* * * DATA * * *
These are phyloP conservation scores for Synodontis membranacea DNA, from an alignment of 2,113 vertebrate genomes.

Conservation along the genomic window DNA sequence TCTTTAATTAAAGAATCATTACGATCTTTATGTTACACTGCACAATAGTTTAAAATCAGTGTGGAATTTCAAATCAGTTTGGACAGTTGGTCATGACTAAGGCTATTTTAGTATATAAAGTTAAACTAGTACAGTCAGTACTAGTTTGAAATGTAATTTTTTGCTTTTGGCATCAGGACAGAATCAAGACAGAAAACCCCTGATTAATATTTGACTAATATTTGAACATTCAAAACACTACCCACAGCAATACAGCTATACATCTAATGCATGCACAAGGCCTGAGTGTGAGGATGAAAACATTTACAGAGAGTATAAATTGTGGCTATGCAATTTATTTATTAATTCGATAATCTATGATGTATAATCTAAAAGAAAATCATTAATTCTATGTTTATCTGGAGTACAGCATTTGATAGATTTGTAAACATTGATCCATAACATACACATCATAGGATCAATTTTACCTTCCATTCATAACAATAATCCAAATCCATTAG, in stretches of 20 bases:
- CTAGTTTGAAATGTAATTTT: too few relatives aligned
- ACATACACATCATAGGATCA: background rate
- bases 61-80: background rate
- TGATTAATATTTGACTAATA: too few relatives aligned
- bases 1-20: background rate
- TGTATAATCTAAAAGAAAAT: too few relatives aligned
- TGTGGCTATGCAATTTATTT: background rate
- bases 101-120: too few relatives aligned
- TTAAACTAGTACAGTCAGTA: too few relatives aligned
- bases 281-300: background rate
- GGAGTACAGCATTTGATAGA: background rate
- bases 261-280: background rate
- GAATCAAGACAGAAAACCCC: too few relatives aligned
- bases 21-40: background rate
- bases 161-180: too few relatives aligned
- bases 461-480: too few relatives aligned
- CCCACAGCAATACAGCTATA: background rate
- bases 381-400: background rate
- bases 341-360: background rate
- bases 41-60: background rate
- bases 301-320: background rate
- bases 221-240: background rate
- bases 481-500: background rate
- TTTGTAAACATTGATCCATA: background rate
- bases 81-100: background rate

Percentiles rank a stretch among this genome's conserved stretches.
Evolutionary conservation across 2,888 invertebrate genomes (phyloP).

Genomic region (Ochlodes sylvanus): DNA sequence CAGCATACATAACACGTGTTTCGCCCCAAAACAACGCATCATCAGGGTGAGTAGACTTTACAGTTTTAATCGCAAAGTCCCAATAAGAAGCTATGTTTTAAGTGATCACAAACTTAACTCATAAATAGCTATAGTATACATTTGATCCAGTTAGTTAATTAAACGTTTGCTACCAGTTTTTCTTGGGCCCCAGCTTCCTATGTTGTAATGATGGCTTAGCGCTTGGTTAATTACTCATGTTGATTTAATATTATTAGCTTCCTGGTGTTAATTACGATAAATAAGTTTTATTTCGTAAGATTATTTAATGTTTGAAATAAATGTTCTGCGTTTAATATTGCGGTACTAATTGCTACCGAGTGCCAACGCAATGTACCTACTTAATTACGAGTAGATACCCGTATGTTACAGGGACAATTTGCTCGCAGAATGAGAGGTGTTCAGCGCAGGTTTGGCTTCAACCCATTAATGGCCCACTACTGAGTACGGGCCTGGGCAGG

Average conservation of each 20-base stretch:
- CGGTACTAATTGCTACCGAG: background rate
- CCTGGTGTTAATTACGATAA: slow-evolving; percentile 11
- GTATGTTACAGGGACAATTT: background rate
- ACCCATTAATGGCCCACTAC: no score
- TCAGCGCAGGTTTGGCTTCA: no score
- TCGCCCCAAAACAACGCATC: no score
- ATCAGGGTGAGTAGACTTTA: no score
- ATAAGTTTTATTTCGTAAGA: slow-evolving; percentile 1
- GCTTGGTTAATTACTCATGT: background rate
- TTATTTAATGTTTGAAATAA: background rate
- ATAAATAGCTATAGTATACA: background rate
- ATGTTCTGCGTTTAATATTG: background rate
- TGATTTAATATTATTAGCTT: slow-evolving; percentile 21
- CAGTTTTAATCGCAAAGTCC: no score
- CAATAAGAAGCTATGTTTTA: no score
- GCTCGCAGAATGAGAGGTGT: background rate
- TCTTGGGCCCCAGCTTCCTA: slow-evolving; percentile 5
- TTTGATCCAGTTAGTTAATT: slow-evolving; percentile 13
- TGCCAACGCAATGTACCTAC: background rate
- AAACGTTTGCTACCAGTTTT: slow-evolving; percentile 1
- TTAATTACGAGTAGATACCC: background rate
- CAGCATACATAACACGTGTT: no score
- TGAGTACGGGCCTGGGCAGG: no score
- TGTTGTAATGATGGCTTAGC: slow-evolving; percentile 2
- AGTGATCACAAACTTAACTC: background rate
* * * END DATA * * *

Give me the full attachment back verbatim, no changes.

These are phyloP conservation scores for Synodontis membranacea DNA, from an alignment of 2,113 vertebrate genomes.

Conservation along the genomic window DNA sequence TCTTTAATTAAAGAATCATTACGATCTTTATGTTACACTGCACAATAGTTTAAAATCAGTGTGGAATTTCAAATCAGTTTGGACAGTTGGTCATGACTAAGGCTATTTTAGTATATAAAGTTAAACTAGTACAGTCAGTACTAGTTTGAAATGTAATTTTTTGCTTTTGGCATCAGGACAGAATCAAGACAGAAAACCCCTGATTAATATTTGACTAATATTTGAACATTCAAAACACTACCCACAGCAATACAGCTATACATCTAATGCATGCACAAGGCCTGAGTGTGAGGATGAAAACATTTACAGAGAGTATAAATTGTGGCTATGCAATTTATTTATTAATTCGATAATCTATGATGTATAATCTAAAAGAAAATCATTAATTCTATGTTTATCTGGAGTACAGCATTTGATAGATTTGTAAACATTGATCCATAACATACACATCATAGGATCAATTTTACCTTCCATTCATAACAATAATCCAAATCCATTAG, in stretches of 20 bases:
- CTAGTTTGAAATGTAATTTT: too few relatives aligned
- ACATACACATCATAGGATCA: background rate
- bases 61-80: background rate
- TGATTAATATTTGACTAATA: too few relatives aligned
- bases 1-20: background rate
- TGTATAATCTAAAAGAAAAT: too few relatives aligned
- TGTGGCTATGCAATTTATTT: background rate
- bases 101-120: too few relatives aligned
- TTAAACTAGTACAGTCAGTA: too few relatives aligned
- bases 281-300: background rate
- GGAGTACAGCATTTGATAGA: background rate
- bases 261-280: background rate
- GAATCAAGACAGAAAACCCC: too few relatives aligned
- bases 21-40: background rate
- bases 161-180: too few relatives aligned
- bases 461-480: too few relatives aligned
- CCCACAGCAATACAGCTATA: background rate
- bases 381-400: background rate
- bases 341-360: background rate
- bases 41-60: background rate
- bases 301-320: background rate
- bases 221-240: background rate
- bases 481-500: background rate
- TTTGTAAACATTGATCCATA: background rate
- bases 81-100: background rate

Percentiles rank a stretch among this genome's conserved stretches.
Evolutionary conservation across 2,888 invertebrate genomes (phyloP).

Genomic region (Ochlodes sylvanus): DNA sequence CAGCATACATAACACGTGTTTCGCCCCAAAACAACGCATCATCAGGGTGAGTAGACTTTACAGTTTTAATCGCAAAGTCCCAATAAGAAGCTATGTTTTAAGTGATCACAAACTTAACTCATAAATAGCTATAGTATACATTTGATCCAGTTAGTTAATTAAACGTTTGCTACCAGTTTTTCTTGGGCCCCAGCTTCCTATGTTGTAATGATGGCTTAGCGCTTGGTTAATTACTCATGTTGATTTAATATTATTAGCTTCCTGGTGTTAATTACGATAAATAAGTTTTATTTCGTAAGATTATTTAATGTTTGAAATAAATGTTCTGCGTTTAATATTGCGGTACTAATTGCTACCGAGTGCCAACGCAATGTACCTACTTAATTACGAGTAGATACCCGTATGTTACAGGGACAATTTGCTCGCAGAATGAGAGGTGTTCAGCGCAGGTTTGGCTTCAACCCATTAATGGCCCACTACTGAGTACGGGCCTGGGCAGG

Average conservation of each 20-base stretch:
- CGGTACTAATTGCTACCGAG: background rate
- CCTGGTGTTAATTACGATAA: slow-evolving; percentile 11
- GTATGTTACAGGGACAATTT: background rate
- ACCCATTAATGGCCCACTAC: no score
- TCAGCGCAGGTTTGGCTTCA: no score
- TCGCCCCAAAACAACGCATC: no score
- ATCAGGGTGAGTAGACTTTA: no score
- ATAAGTTTTATTTCGTAAGA: slow-evolving; percentile 1
- GCTTGGTTAATTACTCATGT: background rate
- TTATTTAATGTTTGAAATAA: background rate
- ATAAATAGCTATAGTATACA: background rate
- ATGTTCTGCGTTTAATATTG: background rate
- TGATTTAATATTATTAGCTT: slow-evolving; percentile 21
- CAGTTTTAATCGCAAAGTCC: no score
- CAATAAGAAGCTATGTTTTA: no score
- GCTCGCAGAATGAGAGGTGT: background rate
- TCTTGGGCCCCAGCTTCCTA: slow-evolving; percentile 5
- TTTGATCCAGTTAGTTAATT: slow-evolving; percentile 13
- TGCCAACGCAATGTACCTAC: background rate
- AAACGTTTGCTACCAGTTTT: slow-evolving; percentile 1
- TTAATTACGAGTAGATACCC: background rate
- CAGCATACATAACACGTGTT: no score
- TGAGTACGGGCCTGGGCAGG: no score
- TGTTGTAATGATGGCTTAGC: slow-evolving; percentile 2
- AGTGATCACAAACTTAACTC: background rate